The Cheviot

The Cheviot

Hiking Highlight

Created by komoot users
Recommended by 15 out of 15 hikers

The highest ground in the Northumberland National Park and England’s highest point outside Cumbria, the Cheviot boasts the sort of atmospheric, wild character that gets under your skin and has you pining for more. Hikes to the Cheviot take you to quintessential border country, an untamed giant on the frontier between two historic nations.

It has a special resonance amongst lovers of England’s hills and mountains. It is the final objective on the epic Pennine Way Trail. Thousands of enraptured but weary trekkers end their pilgrimage here every year. The Cheviot is hallowed ground.

A wild borderland giant with atmosphere so thick you can chew it

Born of an ancient volcanic past, today the Cheviot is long extinct. Its gradual slopes are covered by peat bogs. Millstone slabs pave the way, saving the precious bog from erosion and, in turn, making for a safer ascent. Regardless, waterproof boots are recommended.

To the north of the summit are the remains of a B-17 bomber, which crashed here due to navigational difficulty during the Second World War. 

From the extensive summit plateau, it is possible to see all the way to the Pentland Hills and even Edinburgh on a clear day. To the west sprawl the Southern Uplands and in the far south west are the undulations of distant Lakeland.

Walking routes to the Cheviot often start from Langleeford in the sparsely populated Harthope Valley. Known as the ‘Gateway to the Cheviots’, the town of Wooler makes for an excellent base, with a plethora of accommodation options and numerous cafes and restaurants.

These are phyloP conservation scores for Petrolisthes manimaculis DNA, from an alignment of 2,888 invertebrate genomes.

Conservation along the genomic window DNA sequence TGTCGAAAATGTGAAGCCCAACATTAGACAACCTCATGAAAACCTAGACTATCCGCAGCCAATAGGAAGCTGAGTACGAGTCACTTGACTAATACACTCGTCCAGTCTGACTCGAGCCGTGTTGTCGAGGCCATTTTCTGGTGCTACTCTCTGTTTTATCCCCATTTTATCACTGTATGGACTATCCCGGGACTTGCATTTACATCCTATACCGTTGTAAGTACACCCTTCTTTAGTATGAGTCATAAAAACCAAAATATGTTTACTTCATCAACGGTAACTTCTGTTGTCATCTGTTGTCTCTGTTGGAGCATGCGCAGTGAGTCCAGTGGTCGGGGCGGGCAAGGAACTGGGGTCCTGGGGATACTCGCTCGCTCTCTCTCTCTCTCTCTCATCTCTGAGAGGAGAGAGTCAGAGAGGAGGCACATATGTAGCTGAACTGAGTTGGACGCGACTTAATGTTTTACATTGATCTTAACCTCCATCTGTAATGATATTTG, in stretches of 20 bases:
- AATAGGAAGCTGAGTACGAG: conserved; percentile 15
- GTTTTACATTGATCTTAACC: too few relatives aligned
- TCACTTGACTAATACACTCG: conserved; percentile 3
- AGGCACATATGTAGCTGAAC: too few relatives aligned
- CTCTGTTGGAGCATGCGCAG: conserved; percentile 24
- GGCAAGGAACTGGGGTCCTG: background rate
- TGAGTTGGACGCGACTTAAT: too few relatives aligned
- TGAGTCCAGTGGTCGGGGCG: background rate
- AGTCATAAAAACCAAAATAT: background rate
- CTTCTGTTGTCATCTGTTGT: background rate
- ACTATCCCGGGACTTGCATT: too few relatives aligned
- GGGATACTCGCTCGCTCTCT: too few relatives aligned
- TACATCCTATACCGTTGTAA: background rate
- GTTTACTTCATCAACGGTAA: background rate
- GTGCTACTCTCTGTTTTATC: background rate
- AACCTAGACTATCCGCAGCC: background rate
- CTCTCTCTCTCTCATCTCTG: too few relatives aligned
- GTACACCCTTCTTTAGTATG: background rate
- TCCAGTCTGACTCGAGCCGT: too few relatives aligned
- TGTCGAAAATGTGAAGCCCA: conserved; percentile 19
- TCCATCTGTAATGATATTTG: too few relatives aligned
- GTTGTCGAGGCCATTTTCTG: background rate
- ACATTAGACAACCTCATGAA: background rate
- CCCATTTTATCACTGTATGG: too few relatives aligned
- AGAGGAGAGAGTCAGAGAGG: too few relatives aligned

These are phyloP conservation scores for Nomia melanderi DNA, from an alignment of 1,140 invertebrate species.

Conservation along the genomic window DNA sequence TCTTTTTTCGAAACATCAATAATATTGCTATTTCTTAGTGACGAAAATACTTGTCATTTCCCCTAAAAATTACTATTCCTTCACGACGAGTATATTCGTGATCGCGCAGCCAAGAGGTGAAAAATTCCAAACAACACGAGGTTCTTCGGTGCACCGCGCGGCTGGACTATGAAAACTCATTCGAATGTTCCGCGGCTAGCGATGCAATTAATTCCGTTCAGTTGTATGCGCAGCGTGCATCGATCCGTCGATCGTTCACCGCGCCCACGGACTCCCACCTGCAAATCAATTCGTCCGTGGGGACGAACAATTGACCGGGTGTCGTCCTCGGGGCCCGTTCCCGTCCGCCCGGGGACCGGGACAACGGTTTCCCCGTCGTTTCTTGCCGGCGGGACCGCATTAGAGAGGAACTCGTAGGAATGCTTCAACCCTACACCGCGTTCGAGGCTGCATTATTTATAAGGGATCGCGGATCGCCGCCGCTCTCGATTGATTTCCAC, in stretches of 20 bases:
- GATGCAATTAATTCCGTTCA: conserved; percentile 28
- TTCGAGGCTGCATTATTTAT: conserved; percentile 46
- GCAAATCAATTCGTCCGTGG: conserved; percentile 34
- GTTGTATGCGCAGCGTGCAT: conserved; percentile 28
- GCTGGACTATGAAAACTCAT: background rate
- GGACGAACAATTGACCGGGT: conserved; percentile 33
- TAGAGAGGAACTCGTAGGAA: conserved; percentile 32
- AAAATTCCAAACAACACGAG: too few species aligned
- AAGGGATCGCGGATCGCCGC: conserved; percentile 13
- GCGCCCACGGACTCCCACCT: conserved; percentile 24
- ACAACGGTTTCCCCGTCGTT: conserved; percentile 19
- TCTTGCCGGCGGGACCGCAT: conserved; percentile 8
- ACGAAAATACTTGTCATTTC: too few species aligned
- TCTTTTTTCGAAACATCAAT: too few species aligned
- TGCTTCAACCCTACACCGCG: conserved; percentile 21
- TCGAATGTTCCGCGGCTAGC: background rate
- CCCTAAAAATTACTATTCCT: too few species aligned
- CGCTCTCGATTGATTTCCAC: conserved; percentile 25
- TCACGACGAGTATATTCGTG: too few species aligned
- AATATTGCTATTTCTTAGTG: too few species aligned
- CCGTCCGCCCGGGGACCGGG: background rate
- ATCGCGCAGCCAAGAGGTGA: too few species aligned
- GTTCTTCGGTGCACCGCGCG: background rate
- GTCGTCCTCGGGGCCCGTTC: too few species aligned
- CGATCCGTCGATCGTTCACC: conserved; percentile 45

The Cheviot makes for a hugely rewarding outing in winter conditions and should be well within the reaches of hikers equipped with winter boots. The weather is fickle here, be prepared for four seasons in a day in summer and savage extremes during the colder months.


  • Dan Hobson

    When you reach the 2.674 feet (815 metre) high summit of The Cheviot, you are officially at the highest point in the Northumberland National Park. On a clear day, you can see the Lake District in the distance and even Edinburgh, according to some. A millstone slabbed pathway on the summit is the final part of iconic long-distance route, the Pennine Way.

    • March 5, 2019

  • Trail Magazine

    Underneath its current peat-bog appearance lies the remnants of an ancient and thankfully extinct volcano. Its toes step tentatively over the Scottish border, but the bulk of this high and eerily bleak hill is entirely English. A flag-stoned offshoot of the Pennine Way stops at the summit, while just north lay the remains of a crashed B-17 bomber.

    • December 13, 2019

  • drewswinburne

    Highest Point on the Montane Cheviot Goat Winter Ultra Run.

    • January 30, 2020

  • The Wandering Fiona

    On a clear day you can see for miles from the highest point in Northumberland. Very boggy on the top so keep to the paths

    • April 5, 2021

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Best Hikes to The Cheviot


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  • Difficult
    9.71 mi
    1.8 mph
    2,525 ft
    2,525 ft
  • Plan Your Own Tour
Location: Northumberland, England, United Kingdom


  • Elevation810 m

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  • Family Friendly
  • Wheelchair access
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The Cheviot

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